It is truly refreshing to finally see a romantic comedy about real messed-up people instead of forced whimsy messed-up caricatures. Yes, as raw and disturbing Silver Linings Playbook can be at times with its true to life depiction of mental illness, I still consider it to be a romantic comedy because it follows a pretty strict structure of the popular genre.
First we have the troubled man who got burned from a previous relationship. Pat (Bradley Cooper) returns from a mental institution to live with his parents and get his life back together. He snapped after an unfortunate event with his wife that ended in violence and is now obsessed with getting her back.
Of course at this point we introduce the troubled girl. Tiffany (Jennifer Lawrence) has her own problems. She just lost her husband and in order to deal with her grief, has turned into a bit of a nymphomaniac.
There is always a scene in romantic comedies described as "Meet-cute", when our seemingly incompatible couple meets for the first time and exchange quirky dialogue. The scene when Pat and Tiffany meet is not cute by any stretch of the imagination, but it's a hell of a lot more interesting to watch then having to sit through the condescending dialogue of a cookie cutter Matthew McConaughey rom-com.
Yes, director David O. Russel's (Three Kings) film presents Pat's bipolar disorder with as much honesty and brutality as possible, which will make the audience cringe during some scenes and might make some people who have to deal with serious mental illness in their family uncomfortable. But it's also the best romantic comedy that revolves around mental illness since As Good As It Gets, even though Silver Linings Playbook is more raw and honest.
It's a movie that strips away all of the conventional clichés found in this genre regarding dysfunctional personalities and does not try to turn them into adorable creatures fighting against the squares. Pat has real, tangible problems that he needs to deal with through therapy, and so does Tiffany in many ways. The way they deal with their problems through each other's company is not conveniently wrapped up and is fraught with relatable conflict.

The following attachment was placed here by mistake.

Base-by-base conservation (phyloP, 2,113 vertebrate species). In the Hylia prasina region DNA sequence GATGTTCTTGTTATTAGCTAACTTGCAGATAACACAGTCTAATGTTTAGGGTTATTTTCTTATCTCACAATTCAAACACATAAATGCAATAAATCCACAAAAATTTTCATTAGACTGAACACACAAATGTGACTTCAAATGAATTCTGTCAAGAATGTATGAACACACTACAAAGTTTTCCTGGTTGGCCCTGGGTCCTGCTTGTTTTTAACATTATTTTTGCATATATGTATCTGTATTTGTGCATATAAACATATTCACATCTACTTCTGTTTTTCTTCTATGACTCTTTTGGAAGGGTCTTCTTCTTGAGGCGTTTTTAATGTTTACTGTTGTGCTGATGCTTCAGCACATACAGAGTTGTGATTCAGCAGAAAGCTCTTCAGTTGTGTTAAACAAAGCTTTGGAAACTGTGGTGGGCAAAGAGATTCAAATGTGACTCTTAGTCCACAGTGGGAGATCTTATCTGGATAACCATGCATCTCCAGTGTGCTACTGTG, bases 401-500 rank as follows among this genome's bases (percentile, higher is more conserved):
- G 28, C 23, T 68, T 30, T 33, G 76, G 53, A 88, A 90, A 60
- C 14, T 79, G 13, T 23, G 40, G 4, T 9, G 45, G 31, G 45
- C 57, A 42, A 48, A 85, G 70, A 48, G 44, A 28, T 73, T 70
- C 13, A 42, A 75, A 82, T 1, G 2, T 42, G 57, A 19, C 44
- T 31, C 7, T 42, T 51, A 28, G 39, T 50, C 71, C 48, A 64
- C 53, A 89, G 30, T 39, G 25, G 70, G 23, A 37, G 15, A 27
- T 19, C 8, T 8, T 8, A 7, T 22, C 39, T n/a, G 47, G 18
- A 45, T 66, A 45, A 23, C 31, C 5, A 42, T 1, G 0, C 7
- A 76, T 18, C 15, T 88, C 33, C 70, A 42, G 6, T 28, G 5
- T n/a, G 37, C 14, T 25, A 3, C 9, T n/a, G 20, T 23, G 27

Tiffany forces Pat to practice her dancing for a competition in exchange for a massive favor. In a more conventional film, this would be perfect fodder to add one or two montage sequences and turn Pat into a brand new man within five minutes of screen time. But David O. Russel knows dealing with these characters require great patience. If the ending is somewhat conventional, we forgive him because his characters deserve that moment.
Silver Linings Playbook is about these far from perfect people finding each other in the middle of utter confusion. In that way, it deserves comparison to great romantic comedies like The Apartment and Punch-Drunk Love. Now I know a lot of people, mostly women, and my wife among them, who hates these films because they are not the usual sugary and easily consumable members of a genre that has its great share of such easy fast food. They are about real people, in real situations who find joy through each other against all odds.
Ironically, one of the themes in Silver Linings Playbook is built upon the idea that great art can be sad. After reading Hemingway's A Farewell to Arms, Pat wakes his parents in the middle of the night to rip the book apart. "Life is hard enough as it is, why do we have to be reminded of that in art?", he complains. Later on, his sentiments backfire.
My golden rule is "No great film is depressing and every bad film is." There's a reason why, as a film critic, I look forward to November and December, when "depressing" prestige Oscar-bait films come out and dread January and September, when studios release their disposable "entertaining" movies. I guess it depends on how comfortable you are with being blatantly lied to and conveniently sedated. All fictional film lies, and the ending of Silver Linings Playbook is a big lie, but it's a matter of how much you're willing to take.
Regardless, this is one of the best films of the year.